Mass General Brigham COVID-19 care kit initiative strengthened community partnerships

Individuals at codman square health center

When COVID-19 unleashed its fury last year, Mass General Brigham, like every health care organization, kicked into high gear to set up clinical protocols and reach out to affected communities. Mass General Brigham packaged thousands of “care kits” of masks, soap, hand sanitizer and patient-education materials on staying safe and stopping the spread of the coronavirus.

Outreach focused on communities including Lynn, Chelsea, Revere and Lawrence, which have received approximately 70% of the distributed kits. But members of the Mass General Brigham Community Health department recognized something was amiss with connecting with these communities.

“We quickly realized that people in the Black community didn’t feel safe,” says Kristen Barnicle, former Executive Director of Community Health. “Churches weren’t shutting down the way that they were supposed to. There were still young people having parties. And people didn’t have the information they needed, they didn’t have the personal protective equipment (PPE) they needed, so we lobbied to be able to provide it.”

“There was a concern, and there was an outrage because we saw that other communities were getting what we weren’t getting,” adds Geneva Gordon, Community Engagement Manager in Community Health.

So Barnicle and Gordon joined forces with the Community Health department’s ongoing effort to engage directly with Black communities and build personal relationships, and they started their own two-person distribution system. Working with team members putting together kits at Assembly Row, they used their own cars to bring the kits into the Black community.

“We went to my church, Morning Star Baptist Church,” says Gordon. “They were putting together bags of groceries. And as we were leaving, they were stuffing the care kits in the grocery bags because people were coming to pick up groceries.”

That personal touch was crucial in communities that have been traditionally suspicious of large organizations like Mass General Brigham, Gordon points out. “I found out that sometimes Mass General Brigham has to make the first move. We have to show up and listen. If we want to do a really, really good job at treating the people that we see, it’s important to take into consideration everything that has to do with them. Every single thing. The more we know about the patient, the better we can treat them.”

As team members learned about each other, they began to reflect on their own journeys, and find deeper connection and collaboration. There have been inaccurate portrayals of the history of slavery, racism and the civil rights movement within American education and media throughout the 20th century. This highlights the fact that many people, particularly older white people, don’t have a balanced understanding of Black, immigrant and indigenous peoples’ experiences.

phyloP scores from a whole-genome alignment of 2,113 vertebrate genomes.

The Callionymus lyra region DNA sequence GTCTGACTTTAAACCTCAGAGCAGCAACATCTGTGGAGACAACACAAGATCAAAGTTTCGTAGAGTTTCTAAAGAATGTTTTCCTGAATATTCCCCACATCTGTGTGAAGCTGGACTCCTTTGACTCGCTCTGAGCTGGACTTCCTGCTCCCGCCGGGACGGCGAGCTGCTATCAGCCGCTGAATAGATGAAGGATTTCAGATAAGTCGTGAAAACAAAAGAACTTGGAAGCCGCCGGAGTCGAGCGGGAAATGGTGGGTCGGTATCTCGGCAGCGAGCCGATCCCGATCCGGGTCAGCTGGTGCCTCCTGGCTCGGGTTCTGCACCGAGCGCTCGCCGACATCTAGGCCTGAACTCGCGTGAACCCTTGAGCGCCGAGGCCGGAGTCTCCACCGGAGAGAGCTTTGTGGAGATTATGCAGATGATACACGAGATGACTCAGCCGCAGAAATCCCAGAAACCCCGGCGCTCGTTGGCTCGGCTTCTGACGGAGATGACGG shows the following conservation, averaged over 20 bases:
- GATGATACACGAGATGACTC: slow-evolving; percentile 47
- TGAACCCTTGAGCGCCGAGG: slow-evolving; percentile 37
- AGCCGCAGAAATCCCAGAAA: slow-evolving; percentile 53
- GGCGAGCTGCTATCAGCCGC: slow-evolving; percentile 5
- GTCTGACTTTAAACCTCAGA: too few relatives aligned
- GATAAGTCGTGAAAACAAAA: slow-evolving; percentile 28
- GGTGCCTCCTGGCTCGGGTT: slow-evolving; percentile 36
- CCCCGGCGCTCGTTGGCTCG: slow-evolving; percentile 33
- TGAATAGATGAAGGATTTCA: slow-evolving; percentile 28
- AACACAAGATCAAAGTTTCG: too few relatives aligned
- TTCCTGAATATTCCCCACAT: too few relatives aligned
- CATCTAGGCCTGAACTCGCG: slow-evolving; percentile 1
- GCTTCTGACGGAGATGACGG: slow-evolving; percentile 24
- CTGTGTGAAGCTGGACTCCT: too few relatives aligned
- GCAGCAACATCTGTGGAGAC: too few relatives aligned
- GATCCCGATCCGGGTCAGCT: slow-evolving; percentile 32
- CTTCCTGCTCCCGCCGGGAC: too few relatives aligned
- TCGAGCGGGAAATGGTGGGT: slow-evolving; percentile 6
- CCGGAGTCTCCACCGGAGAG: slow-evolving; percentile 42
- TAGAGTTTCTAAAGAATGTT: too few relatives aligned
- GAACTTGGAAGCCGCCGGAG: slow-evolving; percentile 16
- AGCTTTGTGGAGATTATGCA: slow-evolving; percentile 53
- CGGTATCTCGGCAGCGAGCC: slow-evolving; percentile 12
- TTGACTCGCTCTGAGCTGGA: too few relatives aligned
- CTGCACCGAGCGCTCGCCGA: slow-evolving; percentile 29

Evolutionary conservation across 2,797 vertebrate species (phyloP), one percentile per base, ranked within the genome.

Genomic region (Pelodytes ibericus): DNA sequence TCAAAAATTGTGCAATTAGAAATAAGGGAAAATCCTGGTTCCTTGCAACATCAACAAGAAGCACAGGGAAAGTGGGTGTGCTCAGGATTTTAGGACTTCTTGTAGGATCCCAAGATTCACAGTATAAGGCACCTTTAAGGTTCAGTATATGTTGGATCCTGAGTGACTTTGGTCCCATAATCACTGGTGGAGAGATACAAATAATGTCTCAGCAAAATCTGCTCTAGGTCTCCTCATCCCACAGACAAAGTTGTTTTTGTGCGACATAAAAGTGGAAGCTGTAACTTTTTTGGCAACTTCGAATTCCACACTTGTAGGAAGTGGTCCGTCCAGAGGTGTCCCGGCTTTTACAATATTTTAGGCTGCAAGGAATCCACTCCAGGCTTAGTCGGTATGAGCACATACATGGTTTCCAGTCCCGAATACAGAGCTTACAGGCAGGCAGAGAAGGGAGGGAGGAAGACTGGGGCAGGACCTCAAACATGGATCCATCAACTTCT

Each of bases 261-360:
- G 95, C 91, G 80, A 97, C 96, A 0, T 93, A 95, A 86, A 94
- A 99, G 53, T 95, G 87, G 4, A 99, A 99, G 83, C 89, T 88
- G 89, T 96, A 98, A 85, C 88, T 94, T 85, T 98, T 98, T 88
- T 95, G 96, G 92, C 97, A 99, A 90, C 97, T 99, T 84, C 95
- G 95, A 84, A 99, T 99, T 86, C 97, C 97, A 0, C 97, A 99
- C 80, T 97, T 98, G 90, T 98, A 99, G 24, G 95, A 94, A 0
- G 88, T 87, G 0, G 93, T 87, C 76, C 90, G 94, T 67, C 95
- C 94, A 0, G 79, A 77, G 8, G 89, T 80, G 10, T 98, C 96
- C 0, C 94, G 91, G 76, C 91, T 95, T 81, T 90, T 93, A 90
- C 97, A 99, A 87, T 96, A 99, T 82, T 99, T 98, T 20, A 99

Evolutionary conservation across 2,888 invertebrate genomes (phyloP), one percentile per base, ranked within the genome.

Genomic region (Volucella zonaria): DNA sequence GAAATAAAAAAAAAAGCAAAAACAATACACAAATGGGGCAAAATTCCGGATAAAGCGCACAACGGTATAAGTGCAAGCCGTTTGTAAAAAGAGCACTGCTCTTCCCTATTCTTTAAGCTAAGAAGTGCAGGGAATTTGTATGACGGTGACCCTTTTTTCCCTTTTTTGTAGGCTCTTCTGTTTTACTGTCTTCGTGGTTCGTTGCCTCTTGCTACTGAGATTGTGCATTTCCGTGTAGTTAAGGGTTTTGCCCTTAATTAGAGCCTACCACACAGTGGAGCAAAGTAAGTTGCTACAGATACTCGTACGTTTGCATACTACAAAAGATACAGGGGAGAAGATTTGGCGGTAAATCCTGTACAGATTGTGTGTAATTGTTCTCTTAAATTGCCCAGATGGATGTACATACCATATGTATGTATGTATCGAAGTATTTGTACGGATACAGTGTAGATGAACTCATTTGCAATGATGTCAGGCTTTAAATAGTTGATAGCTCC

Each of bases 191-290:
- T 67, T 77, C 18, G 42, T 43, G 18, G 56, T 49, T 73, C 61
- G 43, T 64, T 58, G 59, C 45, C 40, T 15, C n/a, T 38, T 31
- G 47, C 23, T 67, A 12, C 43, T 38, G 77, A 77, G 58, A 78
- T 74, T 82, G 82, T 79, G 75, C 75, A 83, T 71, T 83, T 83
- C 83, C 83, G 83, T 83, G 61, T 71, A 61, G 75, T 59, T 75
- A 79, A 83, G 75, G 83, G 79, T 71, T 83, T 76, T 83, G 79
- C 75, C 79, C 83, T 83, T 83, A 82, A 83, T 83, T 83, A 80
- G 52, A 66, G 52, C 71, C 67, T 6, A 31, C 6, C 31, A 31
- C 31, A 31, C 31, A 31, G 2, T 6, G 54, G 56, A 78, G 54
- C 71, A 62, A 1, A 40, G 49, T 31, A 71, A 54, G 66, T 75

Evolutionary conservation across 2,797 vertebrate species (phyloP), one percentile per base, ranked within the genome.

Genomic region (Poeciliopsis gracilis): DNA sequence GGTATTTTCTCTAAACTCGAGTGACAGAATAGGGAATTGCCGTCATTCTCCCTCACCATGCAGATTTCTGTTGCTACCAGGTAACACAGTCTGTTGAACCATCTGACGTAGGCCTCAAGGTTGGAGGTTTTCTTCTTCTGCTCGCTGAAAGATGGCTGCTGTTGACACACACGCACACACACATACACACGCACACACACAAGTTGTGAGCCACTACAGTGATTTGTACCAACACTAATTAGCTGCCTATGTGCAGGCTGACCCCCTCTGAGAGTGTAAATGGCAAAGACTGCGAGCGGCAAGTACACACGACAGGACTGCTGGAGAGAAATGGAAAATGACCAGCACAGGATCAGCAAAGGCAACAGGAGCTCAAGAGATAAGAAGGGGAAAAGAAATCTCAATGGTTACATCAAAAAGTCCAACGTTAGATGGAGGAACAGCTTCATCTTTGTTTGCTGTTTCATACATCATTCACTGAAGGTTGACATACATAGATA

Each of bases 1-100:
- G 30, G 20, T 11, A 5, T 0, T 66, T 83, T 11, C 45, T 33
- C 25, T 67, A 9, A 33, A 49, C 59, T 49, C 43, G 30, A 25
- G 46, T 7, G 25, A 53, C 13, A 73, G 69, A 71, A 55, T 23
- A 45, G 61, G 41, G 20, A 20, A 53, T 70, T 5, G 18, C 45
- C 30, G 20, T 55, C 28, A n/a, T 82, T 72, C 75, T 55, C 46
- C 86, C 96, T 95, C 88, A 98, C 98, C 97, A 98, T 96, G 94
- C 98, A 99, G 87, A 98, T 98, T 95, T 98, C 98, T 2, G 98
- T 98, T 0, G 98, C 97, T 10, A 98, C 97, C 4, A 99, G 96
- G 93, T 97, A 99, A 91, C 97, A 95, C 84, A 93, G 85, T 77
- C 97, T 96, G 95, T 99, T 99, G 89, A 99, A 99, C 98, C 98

Gordon says it is important for everyone to understand those experiences. “We need to embrace each other’s cultures and not be afraid to ask questions. I don’t know what I don’t know, and I’m not afraid to ask. And if it’s hurtful, tell me if I shouldn’t go there. But we’ve just got to be more inviting as an organization. If nothing else, people just want to talk. They want to be heard, and if we can help them after listening to their stories, that’s a win-win for both of us.”

The community advocacy team, which consisted of Black Mass General Brigham staff and Black community leaders, practiced those techniques in weekly Wednesday meetings to address the needs of the Black community during COVID-19.

Gordon says Brigham and Woman Hospital’s youth program director Michelle Keenan and others “did not come in trying to be like white saviors. They came in with a good heart and head and to listen. They sympathize. They empathize. They empower you.”

Participants also believe a shift in thinking from charity to equity is important—something as simple as making connections so colleagues become friends.

There’s one clear metric about the success of the program: As of April 23, 2021, the program distributed 471,000 kits, which included patient-education literature on how to stop the spread of coronavirus, according to Dan Kobrin, an education and training program manager known around the office as “the king of care kits.” That breaks down to 4,276,000 procedure masks, 473,000 bars of soap and 450,000 bottles of hand sanitizer delivered to more than 30 cities, towns and community groups.

Gordon says there is a less data-driven but equally important metric. “The community advocacy team that met weekly didn’t have on shirts and ties. They had their sleeves rolled up. We identified the issues that many Black folks were experiencing. We worked together to address those issues. And that’s why this endeavor has been a successful one.”

This story was featured in Mass General Brigham’s 2021 Check-up on DE&I Report “Equity in a time of crisis.”